Arctic lakes and rivers can lose the diversity of freshwater species
Climate change and its impacts threaten the health of Arctic freshwater ecosystems, with continued warming pushing cold-water species unique to the Arctic—such as the Arctic char—to the brink of regional loss. In addition, there is an increasing likelihood of toxic cyanobacteria blooms, according to the State of the Arctic Freshwater Biodiversity Report published in early May.
Person fishing in a mountain lake.
“The findings of the report are alarming. Global warming is reducing the area of the region that can be considered as Arctic. The consequence is that southern species move northwards and cold tolerant species face possible local extinction when they cannot adapt or compete for resources,” says Danny Chun Pong Lau, research assistant at the Department of Ecology and Environmental Sciences and Climate Impact Research Centre (CIRC) at Umeå University.
The report has been published by international research experts from the Conservation of Arctic Flora and Fauna’s Circumpolar Biodiversity Monitoring Program (CBMP), with Danny Chun Pong Lau as one of the co-authors.
The report provides a circumpolar synthesis of the state of knowledge about biodiversity in Arctic lakes, rivers, and associated wetlands. It identifies changes and knowledge gaps in fish, benthic macroinvertebrates, zooplankton, algae, and macrophytes, and can provide insights into the overall health of freshwater ecosystems and their ability to provide essential services on which people rely.
For the first time, experts have compiled a circumpolar database on freshwater biodiversity to keep knowledge easily updated and available.
“The aim is to make knowledge more accessible and easy to update,” says Danny Chun Pong Lau. “All data will be available in the Arctic Biodiversity Data Service online database.”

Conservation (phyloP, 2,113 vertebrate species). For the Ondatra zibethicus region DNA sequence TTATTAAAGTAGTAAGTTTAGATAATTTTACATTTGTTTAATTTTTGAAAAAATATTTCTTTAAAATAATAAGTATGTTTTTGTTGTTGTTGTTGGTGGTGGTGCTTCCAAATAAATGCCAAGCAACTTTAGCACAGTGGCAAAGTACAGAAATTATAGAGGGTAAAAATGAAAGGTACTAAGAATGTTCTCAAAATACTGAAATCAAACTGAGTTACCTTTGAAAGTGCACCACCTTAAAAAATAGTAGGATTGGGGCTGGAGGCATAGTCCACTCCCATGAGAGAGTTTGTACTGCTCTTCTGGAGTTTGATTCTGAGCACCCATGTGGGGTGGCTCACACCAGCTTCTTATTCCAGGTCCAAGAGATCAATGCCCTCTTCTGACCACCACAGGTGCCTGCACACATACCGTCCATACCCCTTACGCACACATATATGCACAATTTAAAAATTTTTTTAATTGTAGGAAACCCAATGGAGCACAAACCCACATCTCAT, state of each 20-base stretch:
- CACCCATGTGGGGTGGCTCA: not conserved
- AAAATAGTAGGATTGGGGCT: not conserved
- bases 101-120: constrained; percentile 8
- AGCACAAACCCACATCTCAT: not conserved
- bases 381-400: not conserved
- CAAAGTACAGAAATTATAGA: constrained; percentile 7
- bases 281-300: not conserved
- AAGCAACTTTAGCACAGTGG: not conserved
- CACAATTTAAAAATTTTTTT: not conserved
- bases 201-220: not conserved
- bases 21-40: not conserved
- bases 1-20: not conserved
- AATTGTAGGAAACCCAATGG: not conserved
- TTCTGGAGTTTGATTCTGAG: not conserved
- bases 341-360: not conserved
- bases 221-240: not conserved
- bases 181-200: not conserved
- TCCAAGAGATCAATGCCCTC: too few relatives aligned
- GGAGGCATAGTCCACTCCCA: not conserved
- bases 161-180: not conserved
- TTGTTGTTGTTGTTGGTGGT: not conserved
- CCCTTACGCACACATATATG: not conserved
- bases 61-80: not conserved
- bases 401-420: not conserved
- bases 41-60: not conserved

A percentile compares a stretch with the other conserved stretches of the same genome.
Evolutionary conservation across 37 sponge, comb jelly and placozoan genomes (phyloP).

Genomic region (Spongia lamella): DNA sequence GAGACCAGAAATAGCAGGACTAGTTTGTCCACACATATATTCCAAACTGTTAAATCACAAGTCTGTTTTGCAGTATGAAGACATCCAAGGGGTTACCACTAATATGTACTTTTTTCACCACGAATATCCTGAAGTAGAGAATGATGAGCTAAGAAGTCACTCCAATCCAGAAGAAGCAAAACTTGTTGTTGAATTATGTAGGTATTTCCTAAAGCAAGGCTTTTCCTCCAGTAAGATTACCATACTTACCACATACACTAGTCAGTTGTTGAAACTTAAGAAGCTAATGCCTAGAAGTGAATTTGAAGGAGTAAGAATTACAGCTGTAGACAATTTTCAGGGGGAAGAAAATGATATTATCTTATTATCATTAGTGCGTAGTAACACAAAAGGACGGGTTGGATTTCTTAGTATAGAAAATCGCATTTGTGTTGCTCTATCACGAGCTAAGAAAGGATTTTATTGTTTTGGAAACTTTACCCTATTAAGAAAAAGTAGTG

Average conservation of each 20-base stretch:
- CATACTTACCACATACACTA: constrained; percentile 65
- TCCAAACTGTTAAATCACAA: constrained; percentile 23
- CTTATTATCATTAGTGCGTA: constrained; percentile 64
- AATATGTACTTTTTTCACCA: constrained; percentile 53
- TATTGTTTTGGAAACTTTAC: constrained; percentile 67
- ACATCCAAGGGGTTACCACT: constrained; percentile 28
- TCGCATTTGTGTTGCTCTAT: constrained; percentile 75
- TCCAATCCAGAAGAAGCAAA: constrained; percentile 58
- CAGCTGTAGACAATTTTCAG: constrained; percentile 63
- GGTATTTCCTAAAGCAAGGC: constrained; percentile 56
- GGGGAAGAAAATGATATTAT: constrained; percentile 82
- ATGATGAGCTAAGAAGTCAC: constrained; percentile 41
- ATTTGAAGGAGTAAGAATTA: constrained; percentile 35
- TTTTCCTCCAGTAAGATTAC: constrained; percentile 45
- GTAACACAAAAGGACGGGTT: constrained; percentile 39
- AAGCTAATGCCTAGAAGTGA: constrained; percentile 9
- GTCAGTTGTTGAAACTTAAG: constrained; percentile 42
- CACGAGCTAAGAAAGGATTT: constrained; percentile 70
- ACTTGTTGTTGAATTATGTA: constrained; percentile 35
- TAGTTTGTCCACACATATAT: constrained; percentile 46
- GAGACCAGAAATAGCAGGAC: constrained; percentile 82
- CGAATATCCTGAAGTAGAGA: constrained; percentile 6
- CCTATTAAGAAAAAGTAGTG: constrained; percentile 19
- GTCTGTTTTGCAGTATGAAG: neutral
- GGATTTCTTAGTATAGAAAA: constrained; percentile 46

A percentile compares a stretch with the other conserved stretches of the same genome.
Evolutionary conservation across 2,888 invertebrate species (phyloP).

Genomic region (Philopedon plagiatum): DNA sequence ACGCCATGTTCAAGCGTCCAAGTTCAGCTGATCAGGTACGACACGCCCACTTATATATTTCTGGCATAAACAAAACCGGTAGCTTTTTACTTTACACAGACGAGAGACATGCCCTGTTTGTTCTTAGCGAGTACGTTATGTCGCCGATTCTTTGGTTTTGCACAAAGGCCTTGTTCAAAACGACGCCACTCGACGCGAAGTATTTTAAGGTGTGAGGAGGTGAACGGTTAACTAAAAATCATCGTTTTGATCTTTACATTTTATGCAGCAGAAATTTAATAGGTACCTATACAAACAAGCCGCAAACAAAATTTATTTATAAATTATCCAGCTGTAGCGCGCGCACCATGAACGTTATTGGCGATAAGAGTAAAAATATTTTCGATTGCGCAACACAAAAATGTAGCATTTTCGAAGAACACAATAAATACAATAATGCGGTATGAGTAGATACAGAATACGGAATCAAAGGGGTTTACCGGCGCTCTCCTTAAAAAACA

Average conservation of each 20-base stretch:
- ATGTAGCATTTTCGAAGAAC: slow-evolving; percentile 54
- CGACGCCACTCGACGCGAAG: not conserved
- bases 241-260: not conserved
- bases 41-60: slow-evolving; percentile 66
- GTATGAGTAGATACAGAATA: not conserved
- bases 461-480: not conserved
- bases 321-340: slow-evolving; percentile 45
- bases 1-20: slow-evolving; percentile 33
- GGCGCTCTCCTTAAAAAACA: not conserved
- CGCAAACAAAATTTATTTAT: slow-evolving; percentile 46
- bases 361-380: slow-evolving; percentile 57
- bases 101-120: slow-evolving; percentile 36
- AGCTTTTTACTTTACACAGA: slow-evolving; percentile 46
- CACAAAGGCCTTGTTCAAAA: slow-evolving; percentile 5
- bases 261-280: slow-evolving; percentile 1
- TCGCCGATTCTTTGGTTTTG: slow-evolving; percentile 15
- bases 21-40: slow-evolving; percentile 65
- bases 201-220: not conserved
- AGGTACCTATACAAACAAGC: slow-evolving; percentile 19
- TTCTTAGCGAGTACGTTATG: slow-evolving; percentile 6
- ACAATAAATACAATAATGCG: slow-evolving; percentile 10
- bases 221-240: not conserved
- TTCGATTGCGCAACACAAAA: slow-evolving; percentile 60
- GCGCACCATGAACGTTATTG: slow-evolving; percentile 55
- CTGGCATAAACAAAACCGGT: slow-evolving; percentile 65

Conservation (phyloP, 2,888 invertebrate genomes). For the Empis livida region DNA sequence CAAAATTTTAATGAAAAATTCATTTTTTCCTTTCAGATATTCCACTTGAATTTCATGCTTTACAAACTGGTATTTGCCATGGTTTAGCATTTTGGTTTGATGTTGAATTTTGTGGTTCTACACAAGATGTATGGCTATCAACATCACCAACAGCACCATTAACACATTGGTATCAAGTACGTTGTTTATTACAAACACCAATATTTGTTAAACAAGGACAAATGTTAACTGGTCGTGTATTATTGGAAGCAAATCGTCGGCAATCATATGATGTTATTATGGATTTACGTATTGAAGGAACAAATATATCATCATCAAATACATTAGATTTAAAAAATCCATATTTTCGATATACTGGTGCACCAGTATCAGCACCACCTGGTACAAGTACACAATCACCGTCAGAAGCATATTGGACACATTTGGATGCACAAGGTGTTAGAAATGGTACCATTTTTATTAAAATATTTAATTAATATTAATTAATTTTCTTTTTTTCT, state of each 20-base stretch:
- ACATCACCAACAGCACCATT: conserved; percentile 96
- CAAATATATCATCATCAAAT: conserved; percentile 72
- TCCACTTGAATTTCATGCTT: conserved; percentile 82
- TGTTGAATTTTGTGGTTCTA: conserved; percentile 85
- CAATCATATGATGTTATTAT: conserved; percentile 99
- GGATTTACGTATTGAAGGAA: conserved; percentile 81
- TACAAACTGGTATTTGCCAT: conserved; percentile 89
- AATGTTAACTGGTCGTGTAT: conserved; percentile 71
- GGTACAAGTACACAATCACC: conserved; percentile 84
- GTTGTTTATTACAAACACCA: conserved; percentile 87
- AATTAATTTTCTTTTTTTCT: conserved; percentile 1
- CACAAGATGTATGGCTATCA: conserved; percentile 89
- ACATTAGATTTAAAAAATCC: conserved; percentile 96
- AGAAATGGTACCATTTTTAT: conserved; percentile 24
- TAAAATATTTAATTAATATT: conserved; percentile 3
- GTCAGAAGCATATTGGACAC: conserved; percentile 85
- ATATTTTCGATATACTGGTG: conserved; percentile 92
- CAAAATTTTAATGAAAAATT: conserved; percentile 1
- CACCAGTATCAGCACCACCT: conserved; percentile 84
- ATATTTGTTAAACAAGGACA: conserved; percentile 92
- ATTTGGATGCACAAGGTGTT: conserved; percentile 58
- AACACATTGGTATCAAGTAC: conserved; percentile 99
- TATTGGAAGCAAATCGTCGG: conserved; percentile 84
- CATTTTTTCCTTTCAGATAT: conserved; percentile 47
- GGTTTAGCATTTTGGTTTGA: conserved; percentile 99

The report also identifies Arctic countries’ efforts and gaps in monitoring key elements of Arctic ecosystems, highlighting what countries can do to improve the ability to detect and report on significant changes in the Arctic.
“Specifically, the report calls for better coordination, standardisation of methods and increased use of emerging technologies such as remote sensing and DNA barcoding,” says Danny Chun Pong Lau. “We also need to balance our research findings with consideration of traditional knowledge and local knowledge, better engagement with local and Indigenous communities in the Arctic region, and a stronger commitment to support continued development and maintenance of the CBMP.
The Climate Impacts Research Centre, CIRC, conducts both research and education with focus on climate impacts on terrestrial and aquatic ecosystems in Arctic and alpine ecosystems. The aim is to integrate new knowledge in ecology and biogeochemistry to get a more thorough understanding of current conditions and making projections for the future. The operations are based in the Abisko Scientific Research Station, 200 km northwest of Kiruna, in the Arctic Circle in northern Sweden (68.35° N, 18.82° E).